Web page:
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Food Formulators Need To Be Careful When Mixing Vitamins With Probiotics

August 15, 2011: 06:09 AM EST
Researchers in Australia and Switzerland report that vitamins added to probiotic formulations can either enhance or harm the bacteria, depending on the vitamin used. Blending vitamin E, or tocopherol, in probiotic formulas enhances the viability of bacteria, while vitamin C has a harmful effect. Researchers tested micro-encapsulated probiotic formulations that used Lactobacillus rhamnosus. They mixed in tocopherol, sodium ascorbate (vitamin C), or both, finding that the  antioxidant activity of the tocopherol enhanced the probiotics during storage. But the vitamin C salt, even with tocopheral added, “had detrimental effects on probiotic survival.” They concluded that “the chemical effects of additives and their metabolic fate in the presence of probiotic bacteria” need to be monitored when preparing probiotic products.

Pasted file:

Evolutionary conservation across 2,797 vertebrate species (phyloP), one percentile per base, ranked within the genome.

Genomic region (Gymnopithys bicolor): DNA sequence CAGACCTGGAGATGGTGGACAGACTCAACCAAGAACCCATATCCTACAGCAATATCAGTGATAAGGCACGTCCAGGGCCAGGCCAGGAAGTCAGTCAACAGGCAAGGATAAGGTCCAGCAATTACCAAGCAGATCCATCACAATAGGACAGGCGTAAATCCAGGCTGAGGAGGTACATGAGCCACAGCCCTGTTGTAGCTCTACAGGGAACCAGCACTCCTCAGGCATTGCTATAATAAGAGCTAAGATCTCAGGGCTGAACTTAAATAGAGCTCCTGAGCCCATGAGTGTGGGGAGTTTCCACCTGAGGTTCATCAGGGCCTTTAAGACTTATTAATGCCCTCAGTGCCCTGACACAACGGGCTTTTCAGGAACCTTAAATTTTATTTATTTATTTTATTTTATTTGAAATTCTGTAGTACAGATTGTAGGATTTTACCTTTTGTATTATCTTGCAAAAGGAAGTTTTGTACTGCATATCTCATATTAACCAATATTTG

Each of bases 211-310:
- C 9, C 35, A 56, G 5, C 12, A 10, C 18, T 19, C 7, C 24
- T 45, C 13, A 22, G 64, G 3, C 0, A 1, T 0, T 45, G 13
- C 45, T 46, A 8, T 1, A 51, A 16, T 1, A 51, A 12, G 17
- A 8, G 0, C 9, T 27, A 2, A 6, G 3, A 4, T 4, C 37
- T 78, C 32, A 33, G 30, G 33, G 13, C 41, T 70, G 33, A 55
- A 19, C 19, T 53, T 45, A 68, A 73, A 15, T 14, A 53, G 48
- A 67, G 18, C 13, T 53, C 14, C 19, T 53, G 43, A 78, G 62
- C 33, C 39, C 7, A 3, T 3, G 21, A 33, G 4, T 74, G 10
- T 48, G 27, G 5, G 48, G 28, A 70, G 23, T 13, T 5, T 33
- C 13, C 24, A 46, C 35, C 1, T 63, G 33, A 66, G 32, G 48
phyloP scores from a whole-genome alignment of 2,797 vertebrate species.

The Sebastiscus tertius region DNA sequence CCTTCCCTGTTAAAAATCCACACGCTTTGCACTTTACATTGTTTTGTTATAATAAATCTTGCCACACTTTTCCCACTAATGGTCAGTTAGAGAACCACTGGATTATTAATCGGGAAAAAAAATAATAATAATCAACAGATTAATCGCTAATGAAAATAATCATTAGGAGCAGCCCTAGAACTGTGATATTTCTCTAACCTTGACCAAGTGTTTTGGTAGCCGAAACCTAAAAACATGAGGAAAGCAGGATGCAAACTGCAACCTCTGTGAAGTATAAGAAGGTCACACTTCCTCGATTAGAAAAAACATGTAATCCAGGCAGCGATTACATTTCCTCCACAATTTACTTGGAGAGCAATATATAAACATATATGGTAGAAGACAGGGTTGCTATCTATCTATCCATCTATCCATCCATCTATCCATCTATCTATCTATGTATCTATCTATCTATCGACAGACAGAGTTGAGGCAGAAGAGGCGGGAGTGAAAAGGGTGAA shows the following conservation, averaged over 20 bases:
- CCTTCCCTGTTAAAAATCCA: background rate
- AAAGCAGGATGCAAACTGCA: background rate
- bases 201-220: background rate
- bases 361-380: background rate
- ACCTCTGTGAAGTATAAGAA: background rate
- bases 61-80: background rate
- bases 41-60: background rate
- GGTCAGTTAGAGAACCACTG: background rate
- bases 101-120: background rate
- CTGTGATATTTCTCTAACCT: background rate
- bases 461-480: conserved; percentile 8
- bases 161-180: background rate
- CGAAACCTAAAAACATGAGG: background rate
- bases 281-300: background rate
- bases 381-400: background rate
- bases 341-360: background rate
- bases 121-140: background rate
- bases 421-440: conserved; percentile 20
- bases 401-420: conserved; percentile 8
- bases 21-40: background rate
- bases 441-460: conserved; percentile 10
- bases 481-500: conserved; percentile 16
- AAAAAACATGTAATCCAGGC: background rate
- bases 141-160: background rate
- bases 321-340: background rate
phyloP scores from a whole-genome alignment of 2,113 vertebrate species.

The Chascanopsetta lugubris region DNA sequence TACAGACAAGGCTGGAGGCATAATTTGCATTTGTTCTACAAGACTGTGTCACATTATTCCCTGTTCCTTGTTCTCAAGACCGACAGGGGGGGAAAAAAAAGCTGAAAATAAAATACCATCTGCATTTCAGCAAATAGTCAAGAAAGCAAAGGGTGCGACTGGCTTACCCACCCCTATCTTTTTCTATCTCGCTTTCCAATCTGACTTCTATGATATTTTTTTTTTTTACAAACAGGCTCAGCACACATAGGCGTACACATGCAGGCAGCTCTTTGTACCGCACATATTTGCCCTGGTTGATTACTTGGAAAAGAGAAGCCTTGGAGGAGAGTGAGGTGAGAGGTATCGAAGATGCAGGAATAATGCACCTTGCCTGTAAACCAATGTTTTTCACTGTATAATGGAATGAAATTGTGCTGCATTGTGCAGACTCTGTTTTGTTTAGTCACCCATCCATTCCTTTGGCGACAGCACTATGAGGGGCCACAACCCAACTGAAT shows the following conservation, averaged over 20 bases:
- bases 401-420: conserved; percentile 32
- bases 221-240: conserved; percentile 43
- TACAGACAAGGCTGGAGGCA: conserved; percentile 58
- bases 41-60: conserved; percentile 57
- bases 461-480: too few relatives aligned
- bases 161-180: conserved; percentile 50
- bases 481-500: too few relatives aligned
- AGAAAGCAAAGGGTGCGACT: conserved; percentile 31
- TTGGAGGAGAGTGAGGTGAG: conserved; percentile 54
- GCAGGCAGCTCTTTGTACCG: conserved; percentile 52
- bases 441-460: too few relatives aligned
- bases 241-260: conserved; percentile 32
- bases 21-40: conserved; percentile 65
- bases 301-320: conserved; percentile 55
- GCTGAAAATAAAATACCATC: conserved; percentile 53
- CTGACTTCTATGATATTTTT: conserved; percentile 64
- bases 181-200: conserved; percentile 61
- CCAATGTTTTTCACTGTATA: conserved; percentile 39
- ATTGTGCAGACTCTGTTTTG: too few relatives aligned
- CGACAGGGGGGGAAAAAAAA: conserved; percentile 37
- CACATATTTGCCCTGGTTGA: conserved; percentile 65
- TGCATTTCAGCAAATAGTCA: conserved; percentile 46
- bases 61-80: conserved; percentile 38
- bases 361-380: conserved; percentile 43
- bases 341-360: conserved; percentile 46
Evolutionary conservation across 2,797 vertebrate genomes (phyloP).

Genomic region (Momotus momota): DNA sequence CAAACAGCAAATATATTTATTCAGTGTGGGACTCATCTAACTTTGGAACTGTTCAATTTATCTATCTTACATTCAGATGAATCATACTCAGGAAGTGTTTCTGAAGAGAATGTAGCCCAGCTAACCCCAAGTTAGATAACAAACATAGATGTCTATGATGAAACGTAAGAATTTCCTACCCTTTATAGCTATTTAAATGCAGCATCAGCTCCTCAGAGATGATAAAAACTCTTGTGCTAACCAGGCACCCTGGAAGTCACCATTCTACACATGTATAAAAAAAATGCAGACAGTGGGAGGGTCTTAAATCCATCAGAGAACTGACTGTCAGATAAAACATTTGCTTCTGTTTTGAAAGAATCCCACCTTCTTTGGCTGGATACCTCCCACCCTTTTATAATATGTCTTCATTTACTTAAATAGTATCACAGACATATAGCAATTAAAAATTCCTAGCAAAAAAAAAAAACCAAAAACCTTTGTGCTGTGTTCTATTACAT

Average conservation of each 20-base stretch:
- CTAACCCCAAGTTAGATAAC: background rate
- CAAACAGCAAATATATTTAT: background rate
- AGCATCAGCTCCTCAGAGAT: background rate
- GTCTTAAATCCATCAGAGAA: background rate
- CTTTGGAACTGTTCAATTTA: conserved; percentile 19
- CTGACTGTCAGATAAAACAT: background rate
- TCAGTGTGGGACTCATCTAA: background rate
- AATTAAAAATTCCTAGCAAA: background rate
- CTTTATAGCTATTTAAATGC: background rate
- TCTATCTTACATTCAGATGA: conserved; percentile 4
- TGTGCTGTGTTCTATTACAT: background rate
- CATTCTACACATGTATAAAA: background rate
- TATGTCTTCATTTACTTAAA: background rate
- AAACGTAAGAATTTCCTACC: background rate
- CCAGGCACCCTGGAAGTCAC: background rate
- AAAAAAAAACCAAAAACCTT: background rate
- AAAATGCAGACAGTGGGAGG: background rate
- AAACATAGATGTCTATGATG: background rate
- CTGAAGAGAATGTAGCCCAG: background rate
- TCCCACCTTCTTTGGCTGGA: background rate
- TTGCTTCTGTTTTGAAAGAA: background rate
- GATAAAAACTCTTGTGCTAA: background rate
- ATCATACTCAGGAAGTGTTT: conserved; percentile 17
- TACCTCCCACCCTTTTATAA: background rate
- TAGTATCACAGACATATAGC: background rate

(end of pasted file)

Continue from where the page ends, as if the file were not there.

DanYang Ying, et al. , "Tocopherol and Ascorbate Have Contrasting Effects on the Viability of Microencapsulated Lactobacillus rhamnosus GG", Journal of Agricultural and Food Chemistry, August 15, 2011, © American Chemical Society
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